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dc.contributor.authorMalatzky, C
dc.contributor.authorGlenister, K
dc.date.accessioned2021-09-27T03:50:10Z
dc.date.available2021-09-27T03:50:10Z
dc.date.issued2019-05-01
dc.identifier.citationMalatzky, C. & Glenister, K. (2019). Talking about overweight and obesity in rural Australian general practice. HEALTH & SOCIAL CARE IN THE COMMUNITY, 27 (3), pp.599-608. https://doi.org/10.1111/hsc.12672.
dc.identifier.issn0966-0410
dc.identifier.urihttp://hdl.handle.net/11343/284608
dc.description.abstractAs many patients' sole point of contact with the health care system, primary health care physicians (general practitioners [GPs] in Australia) are often positioned as key players in responding to rates of overweight and obesity in dominant public discourse. However, research from Western industrialised countries suggests that GPs may not be prepared for, or confident in, having conversations about overweight and obesity with patients. Little attention has been given to this topic in Australia, particularly in the context of rural health. The aim of this study was to understand how GPs in two rural settings in Victoria, Australia talk about overweight and obesity with patients. Working from a multidisciplinary perspective, a qualitative study design was adopted, and semi-structured interviews were conducted with seven GPs and seven GP patients living in two rural communities between January and April, 2016. Data was coded manually and thematic analysis was used to explore the data. The findings of this study support the argument that, in contrast to dominant messages within public health discourses, GPs may not be best placed to act as the primary actors in responding to overweight and obesity as they are constructed in epidemiological terms. In fact, the perspectives of GP study participants suggest that to do so would compromise important dimensions of general medical practice that make it simultaneously a human practice. Instead, more balanced, holistic approaches to discussing and responding to overweight and obesity with patients could be taken up in local, interdisciplinary collaborations between different health professionals and patients, which utilise broader social supports. Focussing on long-term, incremental programs that consider the whole person within their particular socio-cultural environment would be a productive means of working with the complexities of overweight and obesity. However, structural level changes are required to ensure such initiatives are sustainable in rural practice.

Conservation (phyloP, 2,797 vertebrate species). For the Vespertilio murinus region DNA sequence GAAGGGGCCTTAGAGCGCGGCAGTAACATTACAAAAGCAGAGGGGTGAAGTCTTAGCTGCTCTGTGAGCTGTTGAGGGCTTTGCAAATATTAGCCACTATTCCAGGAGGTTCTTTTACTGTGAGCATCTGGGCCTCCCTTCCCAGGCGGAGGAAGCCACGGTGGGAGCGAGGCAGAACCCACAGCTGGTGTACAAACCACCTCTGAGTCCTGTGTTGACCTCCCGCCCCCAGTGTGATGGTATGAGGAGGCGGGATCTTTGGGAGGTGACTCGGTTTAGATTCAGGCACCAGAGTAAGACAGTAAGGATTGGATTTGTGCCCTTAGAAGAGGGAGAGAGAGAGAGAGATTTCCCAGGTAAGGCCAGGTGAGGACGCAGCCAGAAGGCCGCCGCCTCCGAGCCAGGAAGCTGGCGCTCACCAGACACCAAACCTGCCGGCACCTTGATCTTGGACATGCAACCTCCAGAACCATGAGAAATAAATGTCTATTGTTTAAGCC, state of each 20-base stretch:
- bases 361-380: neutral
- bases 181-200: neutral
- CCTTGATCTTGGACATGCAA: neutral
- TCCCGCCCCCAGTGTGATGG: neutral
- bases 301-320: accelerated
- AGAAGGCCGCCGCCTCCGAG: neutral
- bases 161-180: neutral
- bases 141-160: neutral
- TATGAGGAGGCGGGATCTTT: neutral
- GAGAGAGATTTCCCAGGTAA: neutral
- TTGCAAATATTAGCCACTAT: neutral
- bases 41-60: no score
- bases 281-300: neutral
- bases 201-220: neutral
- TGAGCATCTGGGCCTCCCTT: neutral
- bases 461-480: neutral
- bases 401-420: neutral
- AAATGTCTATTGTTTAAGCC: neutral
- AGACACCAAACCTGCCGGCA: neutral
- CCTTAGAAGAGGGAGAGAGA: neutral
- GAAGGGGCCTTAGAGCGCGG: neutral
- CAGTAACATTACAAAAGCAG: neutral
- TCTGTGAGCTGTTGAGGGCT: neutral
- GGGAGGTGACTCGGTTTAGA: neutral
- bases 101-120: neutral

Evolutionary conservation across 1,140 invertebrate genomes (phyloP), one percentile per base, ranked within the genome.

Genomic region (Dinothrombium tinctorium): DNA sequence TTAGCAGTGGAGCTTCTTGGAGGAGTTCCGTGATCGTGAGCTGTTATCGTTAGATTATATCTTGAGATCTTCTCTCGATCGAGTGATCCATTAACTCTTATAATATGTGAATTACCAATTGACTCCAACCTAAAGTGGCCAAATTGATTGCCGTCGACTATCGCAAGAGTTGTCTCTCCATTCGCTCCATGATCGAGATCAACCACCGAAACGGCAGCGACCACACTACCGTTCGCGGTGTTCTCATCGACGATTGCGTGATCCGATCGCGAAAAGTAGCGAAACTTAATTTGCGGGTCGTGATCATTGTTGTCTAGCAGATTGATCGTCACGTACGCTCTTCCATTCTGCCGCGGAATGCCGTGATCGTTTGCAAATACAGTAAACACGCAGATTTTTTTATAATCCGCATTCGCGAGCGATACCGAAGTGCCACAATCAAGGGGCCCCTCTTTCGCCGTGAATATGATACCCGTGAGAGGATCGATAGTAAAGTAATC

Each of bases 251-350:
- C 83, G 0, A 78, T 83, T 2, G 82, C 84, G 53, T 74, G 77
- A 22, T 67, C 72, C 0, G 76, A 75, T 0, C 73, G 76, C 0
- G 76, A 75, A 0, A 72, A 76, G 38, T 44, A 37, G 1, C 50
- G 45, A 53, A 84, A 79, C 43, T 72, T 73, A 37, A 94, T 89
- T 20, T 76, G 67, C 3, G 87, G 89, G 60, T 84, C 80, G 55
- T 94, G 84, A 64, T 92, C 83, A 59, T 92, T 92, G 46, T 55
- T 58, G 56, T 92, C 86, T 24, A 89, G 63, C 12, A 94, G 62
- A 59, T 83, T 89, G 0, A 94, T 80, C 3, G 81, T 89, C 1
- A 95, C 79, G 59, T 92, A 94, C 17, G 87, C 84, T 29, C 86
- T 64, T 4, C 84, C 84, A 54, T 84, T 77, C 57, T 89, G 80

dc.languageEnglish
dc.publisherWILEY
dc.titleTalking about overweight and obesity in rural Australian general practice
dc.typeJournal Article
dc.identifier.doi10.1111/hsc.12672
melbourne.affiliation.departmentRural Clinical School
melbourne.affiliation.facultyMedicine, Dentistry & Health Sciences
melbourne.source.titleHealth and Social Care in the Community
melbourne.source.volume27
melbourne.source.issue3
melbourne.source.pages599-608
melbourne.elementsid1351529
melbourne.contributor.authorMalatzky, Christina
melbourne.contributor.authorGlenister, Kristen
dc.identifier.eissn1365-2524
melbourne.accessrightsOpen Access


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